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Pseudolynchia canariensis

Pseudolynchia canariensis, the pigeon louse fly or pigeon fly, is a species of biting fly in the family of louse flies, Hippoboscidae.[1]

Pseudolynchia canariensis
Fly June 2008-2.jpg
Scientific classification
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P. canariensis
Binomial name
Pseudolynchia canariensis
(Macquart, 1839)
Synonyms

DistributionEdit

They are found in most parts of the (sub-)tropical world where domestic pigeons are kept, and are obligate ectoparasites on all Rock Pigeons (also known as Feral Pigeons). Known from wild hosts in Continental Africa, Mediterranean Sub-region, Afghanistan, India, Bangladesh, Nepal, Thailand, Taiwan, Ryukyu Islands, The Philippines, Malaya, and Indonesia, as well as North America and South America in warmer latitudes.[2]

HostsEdit

The only wild hosts are Pigeons and Doves (Columbidae). In domestic settings they have been recorded from 33 genera, 13 families, 8 orders of birds.[2]

Disease vectorEdit

P. canariensis is the definitive host (sexual reproduction takes place in the insect vector) for the protozoan Haemoproteus columbae or pigeon malaria and transmits this parasite to Columbiformes. This parasite can be fatal to young Rock Pigeons in extremely infected birds.[3] However, more often, Haemoproteus columbae is quite benign and an experimental study found no difference in experimentally infected birds and those in the surrounding population when followed from nestlings through young adults and monitored for survival.[4] The global distribution of Haemoproteus columbae described in Rock Pigeons may provide evidence for the wide range of Pseudolynchia canariensis.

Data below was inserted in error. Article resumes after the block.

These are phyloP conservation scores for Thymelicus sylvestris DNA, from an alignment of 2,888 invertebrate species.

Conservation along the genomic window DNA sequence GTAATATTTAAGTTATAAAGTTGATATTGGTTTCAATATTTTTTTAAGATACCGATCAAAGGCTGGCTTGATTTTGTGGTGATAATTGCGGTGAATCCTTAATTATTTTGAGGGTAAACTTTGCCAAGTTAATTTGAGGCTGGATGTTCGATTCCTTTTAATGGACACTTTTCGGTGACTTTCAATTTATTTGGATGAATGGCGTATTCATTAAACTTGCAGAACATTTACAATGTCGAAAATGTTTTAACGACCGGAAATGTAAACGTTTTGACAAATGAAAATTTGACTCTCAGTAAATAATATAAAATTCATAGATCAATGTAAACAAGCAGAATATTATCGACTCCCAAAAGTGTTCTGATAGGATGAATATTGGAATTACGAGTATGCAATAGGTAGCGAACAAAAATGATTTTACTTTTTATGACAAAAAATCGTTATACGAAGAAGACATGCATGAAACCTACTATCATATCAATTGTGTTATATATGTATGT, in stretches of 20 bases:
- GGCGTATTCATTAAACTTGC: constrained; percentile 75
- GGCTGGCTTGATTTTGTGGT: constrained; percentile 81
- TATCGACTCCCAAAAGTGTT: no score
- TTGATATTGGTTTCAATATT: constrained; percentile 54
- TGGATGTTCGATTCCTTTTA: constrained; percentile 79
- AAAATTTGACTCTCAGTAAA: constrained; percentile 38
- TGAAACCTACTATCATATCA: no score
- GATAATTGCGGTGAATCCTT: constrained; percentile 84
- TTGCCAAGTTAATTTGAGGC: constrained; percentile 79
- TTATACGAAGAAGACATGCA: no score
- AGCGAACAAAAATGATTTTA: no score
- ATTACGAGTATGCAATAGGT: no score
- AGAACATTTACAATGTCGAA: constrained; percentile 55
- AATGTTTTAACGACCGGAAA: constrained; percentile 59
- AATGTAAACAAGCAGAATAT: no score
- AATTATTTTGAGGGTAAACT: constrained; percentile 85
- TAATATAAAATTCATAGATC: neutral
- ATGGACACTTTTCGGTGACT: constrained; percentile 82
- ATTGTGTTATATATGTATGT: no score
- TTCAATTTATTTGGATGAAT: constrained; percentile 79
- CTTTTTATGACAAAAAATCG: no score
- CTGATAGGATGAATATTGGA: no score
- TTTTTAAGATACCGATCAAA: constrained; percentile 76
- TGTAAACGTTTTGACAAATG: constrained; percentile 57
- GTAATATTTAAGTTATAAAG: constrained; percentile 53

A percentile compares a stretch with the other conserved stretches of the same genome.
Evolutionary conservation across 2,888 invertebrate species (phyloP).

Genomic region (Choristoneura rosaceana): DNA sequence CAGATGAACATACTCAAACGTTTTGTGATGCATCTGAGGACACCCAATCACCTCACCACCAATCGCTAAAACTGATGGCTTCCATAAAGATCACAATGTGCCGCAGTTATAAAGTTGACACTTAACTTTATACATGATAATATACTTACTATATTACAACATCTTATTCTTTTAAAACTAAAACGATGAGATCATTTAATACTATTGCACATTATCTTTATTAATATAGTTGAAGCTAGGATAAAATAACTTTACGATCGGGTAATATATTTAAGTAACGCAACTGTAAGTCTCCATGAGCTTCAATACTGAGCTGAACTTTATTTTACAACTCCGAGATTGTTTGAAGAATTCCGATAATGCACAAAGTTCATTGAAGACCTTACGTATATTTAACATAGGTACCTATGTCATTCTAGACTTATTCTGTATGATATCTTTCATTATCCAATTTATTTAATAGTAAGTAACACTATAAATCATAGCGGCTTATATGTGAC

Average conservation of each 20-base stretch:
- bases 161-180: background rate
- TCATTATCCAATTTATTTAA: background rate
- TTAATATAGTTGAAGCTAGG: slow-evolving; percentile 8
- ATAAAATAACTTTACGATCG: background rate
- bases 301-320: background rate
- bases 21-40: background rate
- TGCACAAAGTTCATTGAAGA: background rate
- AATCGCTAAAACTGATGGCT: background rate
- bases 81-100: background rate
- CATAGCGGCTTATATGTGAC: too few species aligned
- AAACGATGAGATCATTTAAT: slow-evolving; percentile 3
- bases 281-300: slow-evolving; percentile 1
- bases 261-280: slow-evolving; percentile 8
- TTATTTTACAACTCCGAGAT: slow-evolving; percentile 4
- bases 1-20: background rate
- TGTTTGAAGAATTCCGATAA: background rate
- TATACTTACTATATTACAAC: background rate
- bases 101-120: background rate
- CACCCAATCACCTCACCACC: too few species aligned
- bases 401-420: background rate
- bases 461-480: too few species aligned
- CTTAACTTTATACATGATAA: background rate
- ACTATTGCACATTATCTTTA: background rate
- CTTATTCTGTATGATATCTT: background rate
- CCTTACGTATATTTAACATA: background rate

Ischnoceran lice are often found on several hippoboscid flies. This is a phoretic association, meaning the lice catch a ride on the flies to move between bird hosts, and the lice do not feed on the flies.[5]

Pigeon flies themselves are commonly infested with a mite Myialges anchora.

ReferencesEdit

  1. ^ Dick, C. W. (2006). "Checklist of World Hippoboscidae (Diptera: Hippoboscoidea)". Chicago: Department of Zoology, Field Museum of Natural History: 1–7pp. Cite journal requires |journal= (help)
  2. ^ a b Maa, T. C. (1969). "A Revised Checklist and Concise Host Index of Hippoboscidae (Diptera)". Pacific Insects Monograph. Honolulu: Bishop Museum, Honolulu, Hawaii. 20: 261–299pp.
  3. ^ Oosthuizen, J. H.; Markus, Miles B. (1972-01-01). "Pathogenicity of Haemoproteus columbae". Transactions of the Royal Society of Tropical Medicine and Hygiene. 66 (1): 186–187. doi:10.1016/0035-9203(72)90072-7. ISSN 0035-9203.
  4. ^ Knutie, Sarah A.; Waite, Jessica L.; Clayton, Dale H. (2013-01-01). "Does avian malaria reduce fledging success: an experimental test of the selection hypothesis". Evolutionary Ecology. 27 (1): 185–191. doi:10.1007/s10682-012-9578-y. ISSN 1573-8477.
  5. ^ Harbison, Christopher W.; Jacobsen, Matthew V.; Clayton, Dale H. (2009-04-01). "A hitchhiker's guide to parasite transmission: The phoretic behaviour of feather lice". International Journal for Parasitology. 39 (5): 569–575. doi:10.1016/j.ijpara.2008.09.014. ISSN 0020-7519. PMID 19038259.